A 14-year-old kickboxer died due to a rare medical “fluke” when a blow to his chest caused a cardiac arrest during a championship bout, a pathologist has told an inquest.
Scott Marsden, from Sheffield, collapsed in the final seconds of the fifth round of a fight in Leeds in March 2017.
Consultant paediatric pathologist Kerry Turner told a coroner that Scott died from commotio cordis, which is a rare disruption of the heart’s rhythm caused by a direct blow at a specific moment in the heart beat cycle.
Dr Turner said this condition is rare because it has to have three elements – the impact, the location directly over the heart and the right timing in the heart’s cycle.
She told the inquest in Wakefield, West Yorkshire: “It is a tragic fluke that all three things line up in the correct way.”
“For all these things to line up in the right way is very rare.”
The pathologist said Scott had no pre-existing heart defects. But she said her conclusion was a “diagnosis of exclusion” because she could find no other explanation for why the teenager went into cardiac arrest.
The inquest heard that Scott had been training since he was four or five and competing since he was eight. His father, Simon, runs a gym in Sheffield.
Scott’s mother, Jo, said in a statement read to the court that her son “had a heart of gold who would do anything for anyone”.
Paul Lynch told the inquest it was the fourth event he had put on at his Leeds Martial Arts College, in Morley, but the first which was “full contact”.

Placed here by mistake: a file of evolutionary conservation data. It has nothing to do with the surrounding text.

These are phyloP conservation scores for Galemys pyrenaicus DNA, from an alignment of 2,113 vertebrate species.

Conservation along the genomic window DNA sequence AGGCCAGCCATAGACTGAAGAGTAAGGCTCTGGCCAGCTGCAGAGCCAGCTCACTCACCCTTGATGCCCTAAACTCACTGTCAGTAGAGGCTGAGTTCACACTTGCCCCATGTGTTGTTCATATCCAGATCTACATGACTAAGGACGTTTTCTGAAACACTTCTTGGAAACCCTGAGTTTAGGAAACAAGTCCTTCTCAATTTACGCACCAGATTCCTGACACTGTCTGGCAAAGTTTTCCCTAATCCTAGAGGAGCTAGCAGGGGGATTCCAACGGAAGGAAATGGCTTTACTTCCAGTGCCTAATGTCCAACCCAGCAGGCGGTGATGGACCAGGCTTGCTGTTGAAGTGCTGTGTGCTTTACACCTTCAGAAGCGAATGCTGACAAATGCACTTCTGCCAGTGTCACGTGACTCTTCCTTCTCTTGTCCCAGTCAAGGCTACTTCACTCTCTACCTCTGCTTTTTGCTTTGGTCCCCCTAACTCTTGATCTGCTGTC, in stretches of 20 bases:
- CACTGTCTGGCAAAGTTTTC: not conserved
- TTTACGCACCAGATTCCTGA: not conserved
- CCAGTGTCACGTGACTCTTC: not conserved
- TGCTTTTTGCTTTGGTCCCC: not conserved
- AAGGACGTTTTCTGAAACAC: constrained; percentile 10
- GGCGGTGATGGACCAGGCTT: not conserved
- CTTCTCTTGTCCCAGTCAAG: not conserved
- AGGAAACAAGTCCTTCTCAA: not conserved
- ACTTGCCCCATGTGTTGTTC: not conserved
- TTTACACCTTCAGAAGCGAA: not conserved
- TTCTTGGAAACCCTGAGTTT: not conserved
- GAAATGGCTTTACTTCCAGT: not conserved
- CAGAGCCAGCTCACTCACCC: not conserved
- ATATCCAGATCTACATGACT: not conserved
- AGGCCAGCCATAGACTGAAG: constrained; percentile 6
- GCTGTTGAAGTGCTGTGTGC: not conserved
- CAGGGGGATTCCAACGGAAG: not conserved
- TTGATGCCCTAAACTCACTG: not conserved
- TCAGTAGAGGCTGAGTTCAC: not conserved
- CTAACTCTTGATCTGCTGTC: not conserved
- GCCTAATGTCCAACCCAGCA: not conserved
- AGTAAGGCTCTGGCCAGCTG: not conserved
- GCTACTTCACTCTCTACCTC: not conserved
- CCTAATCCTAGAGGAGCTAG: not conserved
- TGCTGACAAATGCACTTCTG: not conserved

Mr Lynch said a private medical team was at the event which he sourced from an organisation called TopCat. He said a doctor he had used for pre-fight checks at previous events was at the event only in a social capacity and she was heavily pregnant at the time.
He said he saw Scott slump onto the ropes, he was caught by the referee before he hit the ground.
Jon Green, who was the UK president of the WKA and a judge on the night, said he thought the NHS ambulance called to the scene took 40 minutes to arrive and questioned official Ambulance Service figures that a crew arrived in 21 minutes.
He said when the ambulance arrived the crew seemed “in no rush whatsoever”.
The deputy medical director for the Yorkshire Ambulance Service, Dr Steven Dykes, said the service had investigated its response to the 999 call.
He said the call was initially graded as “purple” which meant the target response time for an ambulance was eight minutes.
Dr Dykes said the 999 call was made at 10.30pm on the Saturday, the ambulance set off at 10.33pm and it arrived at the scene at 10.51pm.
Dr Dykes confirmed dispatchers were told by a 999 caller that Scott was being treated by four paramedics when, in reality, it was the staff from the private medical organisation.
Earlier, consultant in emergency medicine Paul Onion told the inquest how he arrived at the scene after 11pm as part of a specialist cardiac arrest team.
He said he inserted a tube into Scott’s airway and gave him adrenaline.
The doctor said the teenager’s heart did start beating again after this, but he could not be sure if this was due to his actions.
The inquest is expected to conclude on Tuesday.